By Karen Rosen | July 01, 2016, 11:54 p.m. (ET)


EUGENE, Ore. – Galen Rupp’s Olympic options are as plentiful as menu choices, but just like restaurant customers he recognizes the best deal.

“I probably have to pick two,” he said.

In February, Rupp qualified for the Rio 2016 Olympic Games in the marathon in his very first attempt at the distance. Then on Friday night, Rupp won the 10,000-meter at the U.S. Olympic Team Trials for Track and Field. And on Monday, he’ll run the first round of the 5,000, another event in which he is a favorite to qualify for the Olympic team.

“Doubling, whether the 10K and marathon or the 10K and 5K, that’s a huge ask,” said Rupp. “To try to do three would be way too much.”

In 1956, Emil Zatopek of Czechoslovakia won gold medals at all three distances, but Rupp would be content with two.

“Now I want to see how my speed is coming along,” Rupp said of the 5,000. “If I run really well, I’m not ruling it out. For sure, I’ll have a decision on my hands. Right now it’s all about rest and recovery and getting ready to come back in a couple of days.”

Rupp came into Hayward Field as the overwhelming favorite in the 10,000-meter.

Not only had he won this event seven straight times, he’s also the 2012 Olympic silver medalist behind training partner Mo Farah of Great Britain.

Rupp made it eight in a row to become the first track and field athlete to punch his ticket twice for Rio. He finished in a time of 27:55.04.

“This was one of the harder ones for sure, if not the hardest,” Rupp said. “This was really tough with the heat, and great competition, too, you saw some really good guys out there really struggle.”

Two Kenyan-Americans who are in the U.S. Army at the specialist rank and represent the World Class Athlete Program made their first Olympic team. Shadrack Kipchirchir, who passed Rupp just before the bell lap – only to see Rupp roar past him with half a lap to go – was second in 28:01.52. Leonard Korir was third in 28:16.97. Both are specialists in the Army.

Galen Rupp celebrates after winning the men's 10,000-meter final at the 2016 U.S. Olympic Team Trials for Track and Field at Hayward Field on July 1, 2016 in Eugene, Ore. 

Rupp, who said having his kids in the crowd made this win “a little extra special for me,” used surges to separate from the pack early and develop a substantial lead. Kirchirchir caught him and stayed on his shoulder before passing him about 40 meters before the final lap.

“I knew it was going to be a real battle to the end,” Rupp said. “A couple of laps to go, I was mentally gearing up for a big finish. I knew I was going to have a real tough last couple of laps on my hands.”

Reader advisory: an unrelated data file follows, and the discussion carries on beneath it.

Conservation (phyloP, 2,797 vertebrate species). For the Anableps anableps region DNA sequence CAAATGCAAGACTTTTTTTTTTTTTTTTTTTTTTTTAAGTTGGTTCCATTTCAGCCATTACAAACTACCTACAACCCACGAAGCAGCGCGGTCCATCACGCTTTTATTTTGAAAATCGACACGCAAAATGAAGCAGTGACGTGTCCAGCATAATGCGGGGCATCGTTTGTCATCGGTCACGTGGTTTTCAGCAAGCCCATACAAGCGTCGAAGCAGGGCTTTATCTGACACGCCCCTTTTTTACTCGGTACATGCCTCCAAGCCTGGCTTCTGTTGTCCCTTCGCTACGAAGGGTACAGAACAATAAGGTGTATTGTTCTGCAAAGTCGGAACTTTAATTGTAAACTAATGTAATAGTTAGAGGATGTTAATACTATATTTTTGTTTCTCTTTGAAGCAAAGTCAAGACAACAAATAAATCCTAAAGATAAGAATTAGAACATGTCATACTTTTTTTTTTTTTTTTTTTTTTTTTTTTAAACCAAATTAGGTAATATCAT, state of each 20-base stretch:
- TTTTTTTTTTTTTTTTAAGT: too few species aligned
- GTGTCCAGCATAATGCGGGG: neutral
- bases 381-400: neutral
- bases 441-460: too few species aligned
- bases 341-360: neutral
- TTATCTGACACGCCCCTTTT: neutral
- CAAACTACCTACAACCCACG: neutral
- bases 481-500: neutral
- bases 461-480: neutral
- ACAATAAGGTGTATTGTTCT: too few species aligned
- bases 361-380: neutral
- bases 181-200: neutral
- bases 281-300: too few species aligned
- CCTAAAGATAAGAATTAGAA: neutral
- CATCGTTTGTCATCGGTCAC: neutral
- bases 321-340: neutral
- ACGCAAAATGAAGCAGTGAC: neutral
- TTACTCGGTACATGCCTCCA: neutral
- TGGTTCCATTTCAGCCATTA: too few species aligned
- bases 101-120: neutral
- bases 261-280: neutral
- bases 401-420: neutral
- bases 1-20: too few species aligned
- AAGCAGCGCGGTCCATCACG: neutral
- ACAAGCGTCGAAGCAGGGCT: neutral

Rupp, whose winning marathon time at the Olympic Trials in Los Angeles was 2:11.12, has had to balance his workload to maintain his speed as well as his stamina.

“It’s been tough,” Rupp said. “Obviously I’ve been doing some longer stuff. If I do run the marathon, we ride a fine line. You’re doing a lot of miles, a lot of long, hard runs it’s hard to recover from and then do the speed work. Sometimes coming back too soon, I’ll just be dead.”

Rupp said he needs to take more easy days between workouts, but said his regimen now is part of the long-term plan he and coach Alberto Salazar mapped out when he was 16 years old.

He said they have incrementally added more to his workload.

“Sitting down with Alberto,” Rupp said, “he said, ‘We’re going to be really smart with you.’ It’s easy to get greedy and try to do too much volume and too much intensity.”

The key was avoiding injury.

Salazar increased the mileage each year, Rupp said, so “my body gradually could get strong enough. He never gave me more than I could handle. Knowing there were guys who could do a lot more than me, the risk of doing that too soon and getting hurt could have been catastrophic for me.”

Olympic medalist Bernard Lagat, 41, dropped out of the 10,000 with about 7 ½ laps to go to conserve his energy for the 5,000, a race in which he traditionally duels Rupp.

“This isn’t his first rodeo,” Rupp said. “He’s such a seasoned veteran. He knows what he’s doing out there and he’s been so consistent over the years. I know he’s going to give it all he has to make this Olympic team. In the 5,000, he’ll be ready to go there. He’s not going out without a fight.”

--

Earlier in the night, Ryan Crouser won his first national title at the U.S. Olympic Team Trials for Track and Field with a personal best of 72 feet, 6 ½ inches on his second throw. Reigning world champion Joe Kovacs uncorked a throw of 72-1/4 on his final attempt, while Darrell Hill was the only other thrower over 70 feet with a mark of 70-11 ¾.

Reese Hoffa, the 2012 Olympic bronze medalist was fifth, behind London teammate Ryan Whiting, while 2004 Olympic gold medalist Adam Nelson, who came out of retirement at age 40, was seventh. However, Nelson did get to stand on the victory podium. He originally placed second in Olympia, Greece, 12 years ago, but when the Olympic champion was disqualified for doping, Nelson was moved up. He formally received his medal in an emotional ceremony before the trials began.